SanitationWaste not, Want not

Local authorities have traditionally seen sanitation and waste management as net costs –something that had to be done and bore little or no economic return. A number of brave entrepreneurs have turned this received wisdom on its head. In Accra, Waste Enterprisers built a pilot wastewater treatment plant this year that turns the city's sludge into a highly efficient biomass fuel. The fuel can be used in industrial boilers, thereby turning wastewater treatment into a profitable business. Clean Team – a partnership between Unilever and non-profit partnership Water and Sanitation for the Urban Poor – has developed Uniloo, a high-end portable toilet that can be installed in households that cannot be connected to the sewer system or have a septic tank. The toilet's holding tank is emptied every few days, and the service in Kumasi has proved so popular there is a waiting list of several months to get one. Wecyclers in Nigeria also saw a gap in the market. Entrepreneur Bilikiss Adebiyi and her team have devised special cargo bikes that could handle the small lanes of the city's informal settlements to offer recycling collection. Residents who recycle receive phone credits or vouchers for basic food items; Wecyclers sells the waste for recycling. In less than a year, the company generated more than $20,000 in revenue and has a team of 16 workers.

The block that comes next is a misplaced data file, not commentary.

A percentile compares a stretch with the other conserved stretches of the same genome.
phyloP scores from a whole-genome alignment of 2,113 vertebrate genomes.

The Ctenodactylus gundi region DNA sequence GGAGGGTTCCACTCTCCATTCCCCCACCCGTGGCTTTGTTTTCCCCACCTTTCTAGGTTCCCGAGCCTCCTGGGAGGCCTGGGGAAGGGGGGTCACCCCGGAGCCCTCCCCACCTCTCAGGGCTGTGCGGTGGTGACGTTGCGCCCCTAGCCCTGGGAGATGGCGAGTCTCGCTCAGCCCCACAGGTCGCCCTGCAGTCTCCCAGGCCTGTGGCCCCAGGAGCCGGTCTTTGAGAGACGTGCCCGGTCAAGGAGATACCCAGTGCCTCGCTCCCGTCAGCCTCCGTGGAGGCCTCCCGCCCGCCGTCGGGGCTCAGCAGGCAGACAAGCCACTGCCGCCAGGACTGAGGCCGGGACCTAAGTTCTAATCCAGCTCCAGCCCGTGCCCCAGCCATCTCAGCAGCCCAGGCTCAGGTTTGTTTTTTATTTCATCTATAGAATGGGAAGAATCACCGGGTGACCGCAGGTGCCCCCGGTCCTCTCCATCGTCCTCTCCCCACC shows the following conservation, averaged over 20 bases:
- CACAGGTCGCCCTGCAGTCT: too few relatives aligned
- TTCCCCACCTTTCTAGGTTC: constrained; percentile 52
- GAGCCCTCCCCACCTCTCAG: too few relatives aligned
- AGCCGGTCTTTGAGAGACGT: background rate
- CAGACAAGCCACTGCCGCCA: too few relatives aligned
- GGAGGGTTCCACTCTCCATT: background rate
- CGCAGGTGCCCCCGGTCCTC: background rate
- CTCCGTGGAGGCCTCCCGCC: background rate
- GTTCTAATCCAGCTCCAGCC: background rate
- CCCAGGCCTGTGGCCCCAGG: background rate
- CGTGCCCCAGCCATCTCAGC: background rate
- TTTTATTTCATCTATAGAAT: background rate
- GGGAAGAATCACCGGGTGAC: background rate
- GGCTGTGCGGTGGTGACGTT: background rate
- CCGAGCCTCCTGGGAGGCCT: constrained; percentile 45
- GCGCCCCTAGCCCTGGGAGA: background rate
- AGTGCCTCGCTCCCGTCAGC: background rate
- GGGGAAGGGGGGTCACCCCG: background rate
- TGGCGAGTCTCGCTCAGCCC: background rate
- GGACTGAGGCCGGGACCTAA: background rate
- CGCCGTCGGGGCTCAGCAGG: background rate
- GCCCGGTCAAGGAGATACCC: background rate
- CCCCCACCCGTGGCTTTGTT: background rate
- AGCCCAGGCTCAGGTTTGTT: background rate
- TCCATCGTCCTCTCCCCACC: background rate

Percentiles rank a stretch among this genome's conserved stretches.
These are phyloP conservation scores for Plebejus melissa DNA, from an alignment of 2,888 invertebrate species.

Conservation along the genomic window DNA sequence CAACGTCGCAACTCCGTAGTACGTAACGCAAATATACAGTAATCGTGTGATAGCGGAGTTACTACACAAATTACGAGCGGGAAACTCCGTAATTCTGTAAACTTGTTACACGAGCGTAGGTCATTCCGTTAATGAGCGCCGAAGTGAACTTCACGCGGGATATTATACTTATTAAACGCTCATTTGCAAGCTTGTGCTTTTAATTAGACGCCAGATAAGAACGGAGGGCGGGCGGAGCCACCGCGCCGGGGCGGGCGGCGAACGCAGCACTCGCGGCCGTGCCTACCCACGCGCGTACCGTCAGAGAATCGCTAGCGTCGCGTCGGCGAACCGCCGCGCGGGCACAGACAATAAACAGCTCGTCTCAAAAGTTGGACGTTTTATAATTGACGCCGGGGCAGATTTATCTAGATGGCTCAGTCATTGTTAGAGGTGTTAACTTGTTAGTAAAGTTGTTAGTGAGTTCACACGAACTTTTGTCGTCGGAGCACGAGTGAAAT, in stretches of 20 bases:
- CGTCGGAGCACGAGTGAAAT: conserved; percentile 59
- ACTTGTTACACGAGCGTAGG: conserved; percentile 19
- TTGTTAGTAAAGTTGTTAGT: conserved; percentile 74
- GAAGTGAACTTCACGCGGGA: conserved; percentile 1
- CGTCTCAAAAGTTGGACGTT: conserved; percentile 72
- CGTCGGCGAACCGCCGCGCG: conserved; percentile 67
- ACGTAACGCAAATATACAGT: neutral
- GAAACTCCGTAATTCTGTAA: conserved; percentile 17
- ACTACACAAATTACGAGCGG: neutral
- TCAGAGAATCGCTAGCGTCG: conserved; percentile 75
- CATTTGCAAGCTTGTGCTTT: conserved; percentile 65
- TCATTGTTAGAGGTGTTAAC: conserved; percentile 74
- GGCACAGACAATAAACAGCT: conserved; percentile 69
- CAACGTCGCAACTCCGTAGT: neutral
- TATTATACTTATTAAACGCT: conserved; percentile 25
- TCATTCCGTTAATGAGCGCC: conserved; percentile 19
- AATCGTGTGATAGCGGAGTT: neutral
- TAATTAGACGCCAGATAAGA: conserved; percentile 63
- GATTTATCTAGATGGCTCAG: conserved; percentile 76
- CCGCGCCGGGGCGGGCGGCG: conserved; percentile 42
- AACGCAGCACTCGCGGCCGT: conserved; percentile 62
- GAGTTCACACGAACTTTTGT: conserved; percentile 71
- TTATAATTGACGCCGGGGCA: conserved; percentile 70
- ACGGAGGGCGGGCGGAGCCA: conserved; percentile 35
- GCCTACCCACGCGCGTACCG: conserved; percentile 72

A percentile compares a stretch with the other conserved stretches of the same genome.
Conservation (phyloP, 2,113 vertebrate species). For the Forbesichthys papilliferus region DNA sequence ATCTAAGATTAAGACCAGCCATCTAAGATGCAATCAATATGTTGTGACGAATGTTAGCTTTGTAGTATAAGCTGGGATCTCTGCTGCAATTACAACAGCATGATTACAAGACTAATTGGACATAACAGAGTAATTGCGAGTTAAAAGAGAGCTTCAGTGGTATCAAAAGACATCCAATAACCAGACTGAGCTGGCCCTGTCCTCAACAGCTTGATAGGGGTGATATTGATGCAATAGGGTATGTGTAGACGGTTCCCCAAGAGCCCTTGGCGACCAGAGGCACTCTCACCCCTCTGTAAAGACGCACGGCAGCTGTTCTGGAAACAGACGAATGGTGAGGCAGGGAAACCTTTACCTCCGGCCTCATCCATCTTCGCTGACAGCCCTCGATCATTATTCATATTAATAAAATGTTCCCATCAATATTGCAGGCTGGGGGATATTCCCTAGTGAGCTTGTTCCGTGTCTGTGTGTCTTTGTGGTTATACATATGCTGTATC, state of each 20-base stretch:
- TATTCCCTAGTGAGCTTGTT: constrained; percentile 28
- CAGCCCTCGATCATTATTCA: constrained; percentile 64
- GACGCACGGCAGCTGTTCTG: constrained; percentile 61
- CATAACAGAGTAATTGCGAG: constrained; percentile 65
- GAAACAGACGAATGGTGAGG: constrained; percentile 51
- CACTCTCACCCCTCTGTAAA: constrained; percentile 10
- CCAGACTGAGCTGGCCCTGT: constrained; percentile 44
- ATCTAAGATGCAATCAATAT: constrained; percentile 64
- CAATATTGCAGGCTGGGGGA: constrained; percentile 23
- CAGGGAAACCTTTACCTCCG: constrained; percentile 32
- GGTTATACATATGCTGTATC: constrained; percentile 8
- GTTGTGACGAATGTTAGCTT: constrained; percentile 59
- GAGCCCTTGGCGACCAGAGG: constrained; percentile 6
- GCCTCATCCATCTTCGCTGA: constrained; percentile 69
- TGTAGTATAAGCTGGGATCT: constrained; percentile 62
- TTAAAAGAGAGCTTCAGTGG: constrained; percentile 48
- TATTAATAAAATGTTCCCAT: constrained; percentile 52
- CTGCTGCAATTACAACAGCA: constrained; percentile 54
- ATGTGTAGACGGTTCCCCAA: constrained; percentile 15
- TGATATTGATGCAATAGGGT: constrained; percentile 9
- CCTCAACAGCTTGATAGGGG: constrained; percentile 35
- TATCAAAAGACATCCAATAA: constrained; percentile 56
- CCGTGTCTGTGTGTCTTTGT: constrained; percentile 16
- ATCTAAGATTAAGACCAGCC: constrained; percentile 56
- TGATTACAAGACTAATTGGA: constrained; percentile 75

TelecomsWeb-Surfing in The Bush